The dog does not share this problem. She gives and demands full attention. If I pat her head and walk away to open the mail, she follows and nudges me with her stuffed owl, and she won’t put the owl down until she has received full and loving acknowledgement.

Once we’ve greeted each other fully, I can go read or cook. If friends come over, she’s delighted. But she doesn’t like it when I talk on the phone. The minute I begin to make sounds of concluding the conversation, she leaps up and trots toward me, relieved.

The biggest red flag of all, though, is when I sit down at the computer. It’s as if she knows that this beeping, humming machine usurps far more energy than any book or friend, and she feels she must pester me until I quit and return to a more physical reality.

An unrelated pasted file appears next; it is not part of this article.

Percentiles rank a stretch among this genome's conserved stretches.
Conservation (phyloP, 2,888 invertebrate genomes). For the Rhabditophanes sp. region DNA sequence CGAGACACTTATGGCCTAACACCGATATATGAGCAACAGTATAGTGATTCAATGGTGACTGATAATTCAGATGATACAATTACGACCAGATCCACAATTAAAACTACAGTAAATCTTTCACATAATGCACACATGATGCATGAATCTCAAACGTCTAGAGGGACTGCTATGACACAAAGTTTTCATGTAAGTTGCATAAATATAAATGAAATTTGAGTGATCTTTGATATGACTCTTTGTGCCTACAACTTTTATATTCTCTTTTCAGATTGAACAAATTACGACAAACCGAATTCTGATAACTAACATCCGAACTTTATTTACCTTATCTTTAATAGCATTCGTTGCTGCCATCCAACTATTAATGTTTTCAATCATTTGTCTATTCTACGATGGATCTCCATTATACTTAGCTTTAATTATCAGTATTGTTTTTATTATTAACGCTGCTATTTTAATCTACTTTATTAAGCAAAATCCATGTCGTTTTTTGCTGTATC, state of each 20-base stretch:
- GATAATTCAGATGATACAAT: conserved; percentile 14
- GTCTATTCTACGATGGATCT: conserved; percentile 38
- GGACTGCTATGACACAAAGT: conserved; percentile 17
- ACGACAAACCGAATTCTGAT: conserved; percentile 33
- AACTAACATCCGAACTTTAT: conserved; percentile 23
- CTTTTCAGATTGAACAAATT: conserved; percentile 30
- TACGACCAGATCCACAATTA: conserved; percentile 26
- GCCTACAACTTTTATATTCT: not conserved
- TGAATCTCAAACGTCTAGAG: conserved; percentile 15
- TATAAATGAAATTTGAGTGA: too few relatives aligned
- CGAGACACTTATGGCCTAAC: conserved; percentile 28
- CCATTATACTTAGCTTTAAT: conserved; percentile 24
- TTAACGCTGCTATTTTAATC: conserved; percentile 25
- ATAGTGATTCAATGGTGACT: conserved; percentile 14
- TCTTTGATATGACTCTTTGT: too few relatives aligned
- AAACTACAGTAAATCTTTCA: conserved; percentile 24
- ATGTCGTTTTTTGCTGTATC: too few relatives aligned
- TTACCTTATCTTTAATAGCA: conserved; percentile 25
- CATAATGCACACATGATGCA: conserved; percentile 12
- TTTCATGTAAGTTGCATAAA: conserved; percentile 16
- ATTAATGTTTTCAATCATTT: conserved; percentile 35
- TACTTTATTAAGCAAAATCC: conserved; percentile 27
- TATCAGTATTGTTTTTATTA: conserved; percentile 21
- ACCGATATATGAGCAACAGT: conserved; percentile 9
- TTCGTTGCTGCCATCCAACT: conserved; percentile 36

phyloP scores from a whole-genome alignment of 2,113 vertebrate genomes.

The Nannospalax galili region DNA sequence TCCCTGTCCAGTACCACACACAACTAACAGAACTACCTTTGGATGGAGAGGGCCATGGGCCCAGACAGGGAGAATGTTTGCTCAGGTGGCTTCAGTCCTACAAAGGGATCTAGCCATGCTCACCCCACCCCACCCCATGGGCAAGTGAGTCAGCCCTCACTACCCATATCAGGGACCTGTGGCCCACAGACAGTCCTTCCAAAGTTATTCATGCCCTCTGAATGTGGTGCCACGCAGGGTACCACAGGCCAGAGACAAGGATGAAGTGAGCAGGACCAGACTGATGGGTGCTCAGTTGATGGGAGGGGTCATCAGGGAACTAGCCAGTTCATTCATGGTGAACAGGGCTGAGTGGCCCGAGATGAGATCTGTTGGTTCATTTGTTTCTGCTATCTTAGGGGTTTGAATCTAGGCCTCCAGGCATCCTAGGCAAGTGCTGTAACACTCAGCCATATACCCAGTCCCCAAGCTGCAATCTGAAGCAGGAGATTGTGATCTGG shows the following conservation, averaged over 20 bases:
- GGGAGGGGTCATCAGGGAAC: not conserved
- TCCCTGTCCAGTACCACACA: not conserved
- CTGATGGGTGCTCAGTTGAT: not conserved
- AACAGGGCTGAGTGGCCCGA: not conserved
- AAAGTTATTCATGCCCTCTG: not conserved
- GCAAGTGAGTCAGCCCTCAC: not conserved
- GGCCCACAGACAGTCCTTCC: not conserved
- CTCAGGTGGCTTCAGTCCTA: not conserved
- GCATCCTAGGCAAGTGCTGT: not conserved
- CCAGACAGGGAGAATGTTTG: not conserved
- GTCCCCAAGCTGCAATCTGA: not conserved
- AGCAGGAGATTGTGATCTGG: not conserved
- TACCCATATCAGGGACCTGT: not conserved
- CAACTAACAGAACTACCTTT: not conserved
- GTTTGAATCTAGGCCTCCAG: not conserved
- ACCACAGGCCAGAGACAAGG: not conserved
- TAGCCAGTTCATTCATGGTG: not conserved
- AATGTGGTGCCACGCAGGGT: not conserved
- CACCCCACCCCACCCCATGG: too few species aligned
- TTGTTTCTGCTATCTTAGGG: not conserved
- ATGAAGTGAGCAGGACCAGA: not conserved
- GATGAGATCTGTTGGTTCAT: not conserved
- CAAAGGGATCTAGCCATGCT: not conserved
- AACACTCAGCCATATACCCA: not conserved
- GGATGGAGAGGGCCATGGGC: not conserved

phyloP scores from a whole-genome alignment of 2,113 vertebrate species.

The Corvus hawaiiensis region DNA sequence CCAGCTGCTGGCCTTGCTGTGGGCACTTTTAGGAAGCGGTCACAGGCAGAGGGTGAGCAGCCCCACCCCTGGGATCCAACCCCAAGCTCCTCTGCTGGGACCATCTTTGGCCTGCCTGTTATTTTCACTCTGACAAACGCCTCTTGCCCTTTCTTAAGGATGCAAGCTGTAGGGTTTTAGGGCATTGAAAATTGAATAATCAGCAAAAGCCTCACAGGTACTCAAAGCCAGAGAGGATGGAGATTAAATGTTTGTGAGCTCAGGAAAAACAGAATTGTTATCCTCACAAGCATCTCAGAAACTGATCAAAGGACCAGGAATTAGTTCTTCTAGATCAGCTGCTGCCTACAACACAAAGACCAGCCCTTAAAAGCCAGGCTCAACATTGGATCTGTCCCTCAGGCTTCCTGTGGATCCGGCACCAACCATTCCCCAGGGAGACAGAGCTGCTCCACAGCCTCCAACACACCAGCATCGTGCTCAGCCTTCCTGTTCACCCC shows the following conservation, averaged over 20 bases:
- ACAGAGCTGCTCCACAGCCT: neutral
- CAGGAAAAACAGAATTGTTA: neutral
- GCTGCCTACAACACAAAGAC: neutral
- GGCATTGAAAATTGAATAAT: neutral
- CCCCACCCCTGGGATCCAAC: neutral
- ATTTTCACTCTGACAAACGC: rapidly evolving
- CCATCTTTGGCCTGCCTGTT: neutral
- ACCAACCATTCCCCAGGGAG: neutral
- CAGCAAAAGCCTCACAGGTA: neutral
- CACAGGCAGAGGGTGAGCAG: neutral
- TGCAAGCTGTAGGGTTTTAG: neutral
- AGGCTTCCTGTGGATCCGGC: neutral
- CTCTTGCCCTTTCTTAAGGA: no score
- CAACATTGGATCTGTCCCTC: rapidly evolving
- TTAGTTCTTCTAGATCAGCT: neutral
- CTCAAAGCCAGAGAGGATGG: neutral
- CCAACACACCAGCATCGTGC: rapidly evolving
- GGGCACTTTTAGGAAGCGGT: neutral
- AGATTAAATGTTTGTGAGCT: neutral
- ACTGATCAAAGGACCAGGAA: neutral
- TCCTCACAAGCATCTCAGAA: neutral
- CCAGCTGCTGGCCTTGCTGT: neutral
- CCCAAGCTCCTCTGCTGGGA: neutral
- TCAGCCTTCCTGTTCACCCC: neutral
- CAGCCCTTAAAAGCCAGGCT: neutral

Some days, I’m glad she does. Because when I feel sad or troubled, the computer does not comfort me. Instead, I bury my face in her soft fur, and she drapes her paw around my neck. If I’m really upset, she stands in front of me and bends her head and presses it against me like a billy goat, letting me know that she will stay with me until the trouble passes. When I am sick, she curls up at the foot of the bed, and doesn’t sigh like she’s making a sacrifice, or rifle through papers she needs to read. When we play, she is fully present, not half-engrossed in a TV show and making absent rejoinders.

If you offered her a computer game in which she could win a virtual bone by killing virtual schnauzers, she’d pass. She takes the world as it comes.

Do I?

Jeannette Batz is a staff writer for The Riverfront Times, an alternative newspaper in St. Louis. Her e-mail address is jeannette.batz@rftstl.com

National Catholic Reporter, June 21, 2002